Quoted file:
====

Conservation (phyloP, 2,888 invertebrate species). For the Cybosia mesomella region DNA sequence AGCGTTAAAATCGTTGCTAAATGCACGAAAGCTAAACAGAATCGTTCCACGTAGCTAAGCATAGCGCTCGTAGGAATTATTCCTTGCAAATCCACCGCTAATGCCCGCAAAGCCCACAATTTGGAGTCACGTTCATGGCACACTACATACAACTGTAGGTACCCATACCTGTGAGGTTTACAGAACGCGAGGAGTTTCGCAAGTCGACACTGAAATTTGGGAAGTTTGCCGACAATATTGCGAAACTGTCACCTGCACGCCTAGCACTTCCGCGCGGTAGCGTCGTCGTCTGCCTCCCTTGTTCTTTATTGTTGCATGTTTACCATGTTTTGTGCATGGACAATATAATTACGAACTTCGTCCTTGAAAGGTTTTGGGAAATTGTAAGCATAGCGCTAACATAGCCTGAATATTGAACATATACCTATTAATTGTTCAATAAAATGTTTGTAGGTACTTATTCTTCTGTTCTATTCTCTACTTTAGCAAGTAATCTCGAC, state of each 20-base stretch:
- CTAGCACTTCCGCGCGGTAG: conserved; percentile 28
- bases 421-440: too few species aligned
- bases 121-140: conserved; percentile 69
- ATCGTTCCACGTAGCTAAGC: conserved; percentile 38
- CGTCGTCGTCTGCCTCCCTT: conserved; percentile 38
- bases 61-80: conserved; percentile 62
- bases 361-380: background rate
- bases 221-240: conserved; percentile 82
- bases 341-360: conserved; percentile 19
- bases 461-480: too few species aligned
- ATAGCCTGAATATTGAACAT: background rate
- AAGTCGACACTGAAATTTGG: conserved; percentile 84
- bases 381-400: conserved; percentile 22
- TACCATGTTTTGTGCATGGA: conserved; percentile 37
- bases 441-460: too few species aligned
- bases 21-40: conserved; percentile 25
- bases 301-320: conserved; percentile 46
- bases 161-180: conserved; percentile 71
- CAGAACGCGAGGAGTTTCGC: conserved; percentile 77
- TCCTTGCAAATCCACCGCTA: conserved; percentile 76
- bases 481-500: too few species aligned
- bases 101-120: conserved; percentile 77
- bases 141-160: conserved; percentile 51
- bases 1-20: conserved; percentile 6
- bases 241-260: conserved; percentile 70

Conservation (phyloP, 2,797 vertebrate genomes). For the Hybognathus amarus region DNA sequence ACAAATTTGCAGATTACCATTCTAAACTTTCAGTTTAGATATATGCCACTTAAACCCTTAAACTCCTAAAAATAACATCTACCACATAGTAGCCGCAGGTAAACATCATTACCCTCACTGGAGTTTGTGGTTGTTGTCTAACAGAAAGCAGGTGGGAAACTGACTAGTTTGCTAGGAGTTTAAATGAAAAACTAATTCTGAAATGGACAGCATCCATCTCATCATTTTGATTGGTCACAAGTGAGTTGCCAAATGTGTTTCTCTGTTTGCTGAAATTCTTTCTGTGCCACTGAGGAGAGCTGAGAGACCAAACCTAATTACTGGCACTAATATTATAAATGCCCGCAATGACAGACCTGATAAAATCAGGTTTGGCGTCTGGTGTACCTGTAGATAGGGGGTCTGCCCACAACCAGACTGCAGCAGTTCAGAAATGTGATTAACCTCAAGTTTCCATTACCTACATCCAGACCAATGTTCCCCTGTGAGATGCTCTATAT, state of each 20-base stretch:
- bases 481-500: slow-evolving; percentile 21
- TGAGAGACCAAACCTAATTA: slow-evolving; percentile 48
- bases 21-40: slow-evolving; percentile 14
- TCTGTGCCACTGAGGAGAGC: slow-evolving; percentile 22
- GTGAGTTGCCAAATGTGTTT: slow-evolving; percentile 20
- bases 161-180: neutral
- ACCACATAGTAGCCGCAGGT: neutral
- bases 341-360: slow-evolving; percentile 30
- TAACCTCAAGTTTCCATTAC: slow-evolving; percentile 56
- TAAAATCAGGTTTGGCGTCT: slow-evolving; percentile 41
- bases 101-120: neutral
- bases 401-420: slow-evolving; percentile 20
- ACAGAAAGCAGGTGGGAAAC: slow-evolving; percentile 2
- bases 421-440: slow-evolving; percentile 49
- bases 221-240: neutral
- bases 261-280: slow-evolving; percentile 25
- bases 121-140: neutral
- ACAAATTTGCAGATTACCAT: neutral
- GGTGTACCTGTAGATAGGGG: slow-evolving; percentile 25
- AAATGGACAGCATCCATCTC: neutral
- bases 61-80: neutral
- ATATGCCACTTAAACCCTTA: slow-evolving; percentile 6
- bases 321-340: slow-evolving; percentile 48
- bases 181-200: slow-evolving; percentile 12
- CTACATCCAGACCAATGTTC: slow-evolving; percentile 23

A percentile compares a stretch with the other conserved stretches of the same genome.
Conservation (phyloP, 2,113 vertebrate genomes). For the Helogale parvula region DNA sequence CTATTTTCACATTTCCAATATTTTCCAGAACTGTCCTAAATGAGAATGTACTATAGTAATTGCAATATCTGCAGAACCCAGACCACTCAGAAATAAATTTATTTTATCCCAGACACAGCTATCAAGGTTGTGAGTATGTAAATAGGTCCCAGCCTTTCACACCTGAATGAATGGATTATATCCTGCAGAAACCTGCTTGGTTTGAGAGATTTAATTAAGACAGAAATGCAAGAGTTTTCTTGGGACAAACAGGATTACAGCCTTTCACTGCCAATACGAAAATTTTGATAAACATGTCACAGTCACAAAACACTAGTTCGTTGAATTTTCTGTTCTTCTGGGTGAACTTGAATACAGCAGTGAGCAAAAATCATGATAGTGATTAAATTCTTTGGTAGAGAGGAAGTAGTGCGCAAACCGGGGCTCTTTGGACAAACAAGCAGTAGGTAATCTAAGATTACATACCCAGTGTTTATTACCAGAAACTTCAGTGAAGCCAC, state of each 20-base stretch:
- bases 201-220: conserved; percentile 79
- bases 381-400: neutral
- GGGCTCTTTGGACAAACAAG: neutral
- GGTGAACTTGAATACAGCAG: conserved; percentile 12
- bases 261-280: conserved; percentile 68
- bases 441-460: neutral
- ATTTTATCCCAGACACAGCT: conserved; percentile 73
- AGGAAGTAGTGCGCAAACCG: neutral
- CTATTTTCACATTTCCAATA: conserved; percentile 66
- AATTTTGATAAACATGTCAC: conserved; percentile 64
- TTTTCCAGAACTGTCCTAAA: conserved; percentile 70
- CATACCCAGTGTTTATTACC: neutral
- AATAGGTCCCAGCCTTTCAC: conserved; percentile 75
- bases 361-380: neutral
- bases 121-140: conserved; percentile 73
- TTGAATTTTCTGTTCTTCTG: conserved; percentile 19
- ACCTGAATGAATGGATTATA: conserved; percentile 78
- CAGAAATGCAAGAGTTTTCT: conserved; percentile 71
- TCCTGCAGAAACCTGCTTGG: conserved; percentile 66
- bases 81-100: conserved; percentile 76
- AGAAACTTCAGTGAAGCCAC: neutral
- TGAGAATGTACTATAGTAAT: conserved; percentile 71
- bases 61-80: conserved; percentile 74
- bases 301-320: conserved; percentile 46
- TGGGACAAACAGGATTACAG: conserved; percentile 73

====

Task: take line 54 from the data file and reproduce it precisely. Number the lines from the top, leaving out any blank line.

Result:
Conservation (phyloP, 2,113 vertebrate genomes). For the Helogale parvula region DNA sequence CTATTTTCACATTTCCAATATTTTCCAGAACTGTCCTAAATGAGAATGTACTATAGTAATTGCAATATCTGCAGAACCCAGACCACTCAGAAATAAATTTATTTTATCCCAGACACAGCTATCAAGGTTGTGAGTATGTAAATAGGTCCCAGCCTTTCACACCTGAATGAATGGATTATATCCTGCAGAAACCTGCTTGGTTTGAGAGATTTAATTAAGACAGAAATGCAAGAGTTTTCTTGGGACAAACAGGATTACAGCCTTTCACTGCCAATACGAAAATTTTGATAAACATGTCACAGTCACAAAACACTAGTTCGTTGAATTTTCTGTTCTTCTGGGTGAACTTGAATACAGCAGTGAGCAAAAATCATGATAGTGATTAAATTCTTTGGTAGAGAGGAAGTAGTGCGCAAACCGGGGCTCTTTGGACAAACAAGCAGTAGGTAATCTAAGATTACATACCCAGTGTTTATTACCAGAAACTTCAGTGAAGCCAC, state of each 20-base stretch: